package, which provides /sbin/mount.nfs and /sbin/umount.nfs
           helpers, must be installed for this.

   CUPS printer browsing

           CUPS printer browsing over a local subnet can be configured using
           the graphical tool system-config-printer. It can also be done
           using the CUPS web interface, [9]http://localhost:631/.

           To use directed broadcasts for printer browsing between subnets,
           open /etc/cups/cupsd.conf on the clients and change BrowseAllow
           @LOCAL to BrowseAllow ALL.

Internationalization

   This section includes information on language support under Red Hat
   Enterprise Linux 4.92.

   Input Methods

           SCIM (Smart Common Input Method) has replaced IIIMF as the input
           method system for Asian and other languages in this release. The
           default GTK Input Method Module for SCIM is provided by
           scim-bridge; in Qt, it is provided by scim-qtimm.

           Below are the default trigger hotkeys for different languages:

              o All languages: Ctrl-Space

              o Japanese: Zenkaku-Hankaku or Alt-`

              o Korean: Shift-Space

           If SCIM is installed, it runs by default for all users.

   Language Installation

           SCIM is installed by default for most Asian installations.
           Otherwise, you can use the package manager (pirut) to install
           additional language support using the "Languages" component, or
           run this command:

 su -c 'yum groupinstall <language>-support'
                        

           In the command above, <language> can be either Assamese, Bengali,
           Chinese, Gujarati, Hindi, Japanese, Kannada, Korean, Malayalam,
           Marathi, Oriya,Punjabi, Sinhala, Tamil, Thai, or Telugu.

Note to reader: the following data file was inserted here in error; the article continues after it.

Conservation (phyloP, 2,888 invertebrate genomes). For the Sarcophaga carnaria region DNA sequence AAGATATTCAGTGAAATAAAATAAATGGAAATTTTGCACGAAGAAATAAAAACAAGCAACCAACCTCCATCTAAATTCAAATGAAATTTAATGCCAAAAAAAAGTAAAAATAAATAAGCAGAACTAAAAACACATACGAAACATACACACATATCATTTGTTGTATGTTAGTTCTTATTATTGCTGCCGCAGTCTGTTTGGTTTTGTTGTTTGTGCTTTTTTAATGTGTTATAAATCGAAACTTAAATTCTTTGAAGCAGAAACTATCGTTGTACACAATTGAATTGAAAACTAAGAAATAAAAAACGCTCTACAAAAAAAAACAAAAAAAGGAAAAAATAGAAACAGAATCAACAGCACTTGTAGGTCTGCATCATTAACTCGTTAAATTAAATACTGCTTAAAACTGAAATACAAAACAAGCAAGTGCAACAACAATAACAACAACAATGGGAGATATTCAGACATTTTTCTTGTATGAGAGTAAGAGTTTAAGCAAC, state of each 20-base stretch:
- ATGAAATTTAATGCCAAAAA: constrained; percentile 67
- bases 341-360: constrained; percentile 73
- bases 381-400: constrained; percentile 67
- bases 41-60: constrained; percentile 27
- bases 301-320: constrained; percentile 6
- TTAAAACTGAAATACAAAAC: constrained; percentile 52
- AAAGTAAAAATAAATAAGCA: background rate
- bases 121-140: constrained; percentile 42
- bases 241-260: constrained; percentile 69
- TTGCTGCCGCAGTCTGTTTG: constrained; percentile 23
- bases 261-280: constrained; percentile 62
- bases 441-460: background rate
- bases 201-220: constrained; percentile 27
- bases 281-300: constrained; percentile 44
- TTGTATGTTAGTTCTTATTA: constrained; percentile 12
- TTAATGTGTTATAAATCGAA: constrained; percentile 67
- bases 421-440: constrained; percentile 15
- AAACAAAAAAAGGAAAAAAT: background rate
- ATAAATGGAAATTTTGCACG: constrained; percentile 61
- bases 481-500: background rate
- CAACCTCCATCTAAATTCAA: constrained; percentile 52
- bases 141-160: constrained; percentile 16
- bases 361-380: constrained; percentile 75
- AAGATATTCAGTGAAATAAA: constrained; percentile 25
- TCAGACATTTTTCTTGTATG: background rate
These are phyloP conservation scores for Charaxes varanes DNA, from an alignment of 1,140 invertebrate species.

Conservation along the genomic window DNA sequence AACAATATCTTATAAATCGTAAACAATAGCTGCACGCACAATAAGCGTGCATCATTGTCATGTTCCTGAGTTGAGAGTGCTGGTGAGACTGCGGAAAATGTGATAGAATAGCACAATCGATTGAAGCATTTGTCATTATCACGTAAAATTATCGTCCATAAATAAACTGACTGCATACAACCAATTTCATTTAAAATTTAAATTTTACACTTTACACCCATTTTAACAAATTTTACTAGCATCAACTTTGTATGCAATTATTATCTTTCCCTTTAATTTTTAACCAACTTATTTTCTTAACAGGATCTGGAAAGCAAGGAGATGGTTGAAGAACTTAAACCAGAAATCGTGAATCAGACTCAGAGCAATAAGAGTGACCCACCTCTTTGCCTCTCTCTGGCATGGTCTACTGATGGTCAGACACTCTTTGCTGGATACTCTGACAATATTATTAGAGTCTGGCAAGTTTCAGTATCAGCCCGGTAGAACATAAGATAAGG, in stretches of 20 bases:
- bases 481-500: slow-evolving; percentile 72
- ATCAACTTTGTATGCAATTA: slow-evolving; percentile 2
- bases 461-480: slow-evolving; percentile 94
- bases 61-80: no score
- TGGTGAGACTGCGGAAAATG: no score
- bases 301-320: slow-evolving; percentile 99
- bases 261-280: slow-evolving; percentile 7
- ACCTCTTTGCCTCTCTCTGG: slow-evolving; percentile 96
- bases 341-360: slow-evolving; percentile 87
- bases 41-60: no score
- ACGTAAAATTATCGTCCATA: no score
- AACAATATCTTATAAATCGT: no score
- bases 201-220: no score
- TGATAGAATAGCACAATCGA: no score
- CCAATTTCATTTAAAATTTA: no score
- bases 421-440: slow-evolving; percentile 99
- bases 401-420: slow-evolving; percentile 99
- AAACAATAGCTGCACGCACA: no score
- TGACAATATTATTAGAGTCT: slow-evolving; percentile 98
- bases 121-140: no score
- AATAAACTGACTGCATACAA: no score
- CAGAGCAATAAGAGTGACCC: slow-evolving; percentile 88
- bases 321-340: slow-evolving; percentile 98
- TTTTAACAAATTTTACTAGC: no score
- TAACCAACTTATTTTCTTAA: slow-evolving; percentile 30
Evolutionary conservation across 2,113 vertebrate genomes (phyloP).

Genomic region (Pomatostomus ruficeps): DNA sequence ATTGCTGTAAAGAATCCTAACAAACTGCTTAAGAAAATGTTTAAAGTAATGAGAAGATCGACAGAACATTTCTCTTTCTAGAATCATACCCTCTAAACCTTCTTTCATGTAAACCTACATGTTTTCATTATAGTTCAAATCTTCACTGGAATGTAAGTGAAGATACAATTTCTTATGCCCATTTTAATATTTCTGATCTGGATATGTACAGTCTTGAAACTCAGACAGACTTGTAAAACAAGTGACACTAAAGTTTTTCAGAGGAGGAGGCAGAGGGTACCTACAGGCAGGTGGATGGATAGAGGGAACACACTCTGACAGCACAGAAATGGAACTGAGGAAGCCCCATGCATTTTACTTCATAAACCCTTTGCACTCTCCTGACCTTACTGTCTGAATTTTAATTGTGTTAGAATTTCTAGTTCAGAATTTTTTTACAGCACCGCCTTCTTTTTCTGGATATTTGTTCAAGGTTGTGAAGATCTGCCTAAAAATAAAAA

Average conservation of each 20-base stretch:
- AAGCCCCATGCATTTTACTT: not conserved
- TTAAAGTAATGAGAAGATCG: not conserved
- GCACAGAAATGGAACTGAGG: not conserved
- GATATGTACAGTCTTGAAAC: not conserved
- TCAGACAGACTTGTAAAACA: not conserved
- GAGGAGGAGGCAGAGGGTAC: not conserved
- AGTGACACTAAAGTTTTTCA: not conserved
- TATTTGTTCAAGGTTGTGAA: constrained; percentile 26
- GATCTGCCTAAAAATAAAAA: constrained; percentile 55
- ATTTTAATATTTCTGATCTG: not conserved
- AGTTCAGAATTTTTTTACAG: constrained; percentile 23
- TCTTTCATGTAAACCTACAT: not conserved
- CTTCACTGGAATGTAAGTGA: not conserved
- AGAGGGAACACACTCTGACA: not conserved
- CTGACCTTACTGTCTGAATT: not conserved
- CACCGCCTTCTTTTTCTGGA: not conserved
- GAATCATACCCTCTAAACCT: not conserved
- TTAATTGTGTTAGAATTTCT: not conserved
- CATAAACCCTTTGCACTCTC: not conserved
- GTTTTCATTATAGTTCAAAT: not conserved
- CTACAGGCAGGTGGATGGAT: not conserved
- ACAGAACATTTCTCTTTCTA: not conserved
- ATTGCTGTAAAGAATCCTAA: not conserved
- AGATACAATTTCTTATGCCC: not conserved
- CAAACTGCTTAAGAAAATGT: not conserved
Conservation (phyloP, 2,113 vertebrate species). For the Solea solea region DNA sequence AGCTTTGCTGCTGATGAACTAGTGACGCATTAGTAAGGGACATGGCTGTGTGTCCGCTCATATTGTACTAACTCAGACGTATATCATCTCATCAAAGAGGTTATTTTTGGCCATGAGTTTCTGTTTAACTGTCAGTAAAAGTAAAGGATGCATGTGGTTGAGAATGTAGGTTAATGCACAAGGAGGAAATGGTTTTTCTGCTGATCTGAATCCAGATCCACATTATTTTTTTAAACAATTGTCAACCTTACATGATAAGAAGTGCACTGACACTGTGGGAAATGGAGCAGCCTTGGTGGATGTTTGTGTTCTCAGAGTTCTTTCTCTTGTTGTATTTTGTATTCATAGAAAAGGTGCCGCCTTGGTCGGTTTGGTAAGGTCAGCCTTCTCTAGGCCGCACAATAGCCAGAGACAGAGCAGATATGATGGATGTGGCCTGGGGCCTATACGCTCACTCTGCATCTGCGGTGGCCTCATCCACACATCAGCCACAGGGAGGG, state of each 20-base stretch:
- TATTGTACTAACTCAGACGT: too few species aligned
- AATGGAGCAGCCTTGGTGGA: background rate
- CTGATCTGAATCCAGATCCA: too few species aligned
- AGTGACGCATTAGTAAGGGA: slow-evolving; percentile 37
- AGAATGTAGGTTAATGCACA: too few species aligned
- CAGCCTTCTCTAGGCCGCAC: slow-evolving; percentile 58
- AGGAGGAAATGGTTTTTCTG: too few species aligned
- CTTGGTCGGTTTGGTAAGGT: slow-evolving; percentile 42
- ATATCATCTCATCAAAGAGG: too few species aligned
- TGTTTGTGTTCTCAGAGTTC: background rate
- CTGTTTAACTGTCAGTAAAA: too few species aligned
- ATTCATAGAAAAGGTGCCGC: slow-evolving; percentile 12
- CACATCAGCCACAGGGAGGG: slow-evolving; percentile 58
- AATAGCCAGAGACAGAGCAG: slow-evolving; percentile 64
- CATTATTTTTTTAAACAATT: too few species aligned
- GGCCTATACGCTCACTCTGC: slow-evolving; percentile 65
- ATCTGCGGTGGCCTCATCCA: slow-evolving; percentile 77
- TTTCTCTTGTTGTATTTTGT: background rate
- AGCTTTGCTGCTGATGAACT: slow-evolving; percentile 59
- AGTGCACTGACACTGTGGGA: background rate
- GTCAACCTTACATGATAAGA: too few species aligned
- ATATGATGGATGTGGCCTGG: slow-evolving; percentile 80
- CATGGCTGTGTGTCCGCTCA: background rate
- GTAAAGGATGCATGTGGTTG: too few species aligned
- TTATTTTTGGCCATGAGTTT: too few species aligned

im-chooser

           A new user configuration tool called im-chooser has been added,
           which allows you to easily disable or enable the usage of input
           methods on your desktop. So if SCIM is installed but you do not
           wish to run it on your desktop, you can disable it using
           im-chooser.

   xinputrc

           At X startup, xinput.sh now sources ~/.xinputrc or
           /etc/X11/xinit/xinputrc instead of searching config files under
           ~/.xinput.d/ or /etc/xinit/xinput.d/.

   Pango Support in Firefox

           Firefox in Red Hat Enterprise Linux 4.92 is built with Pango,
           which provides better support for certain scripts, such as Indic
           and some CJK scripts.

           To disable the use of Pango, set MOZ_DISABLE_PANGO=1 in your
           environment before launching Firefox.

   Fonts

           Support is now available for synthetic emboldening of fonts that
           do not have a bold face.

           New fonts for Chinese have been added: AR PL ShanHeiSun Uni
           (uming.ttf) and AR PL ZenKai Uni (ukai.ttf). The default font is
           AR PL ShanHeiSun Uni, which contains embedded bitmaps. If you
           prefer outline glyphs, you can add the following section in your
           ~/.font.conf file:

 <fontconfig>
   <match target="font">
     <test name="family" compare="eq">
       <string>AR PL ShanHeiSun Uni</string>
     </test>
     <edit name="embeddedbitmap" mode="assign">
       <bool>false</bool>
     </edit>
   </match>
 </fontconfig>                            
                        

   gtk2 IM submenu

           The Gtk2 context menu IM submenu no longer appears by default. You
           can enable it on the command line with the following command:

 gconftool-2 --type bool --set '/desktop/gnome/interface/show_input_method_menu' true
                        

   Support for text installation on CJK

           CJK (Chinese, Japanese, and Korean) rendering support has been
           removed from the Anaconda text installation. The text installation
           method is being deprecated in the long term, as the GUI
           installation, VNC and kickstart methods are preferred.

   gtk2 stack

           The following packages are deprecated and scheduled for removal in
           Red Hat Enterprise Linux:

              o gtk+

              o gdk-pixbuf

              o glib

           These packages are being deprecated in favor of the gtk2 stack,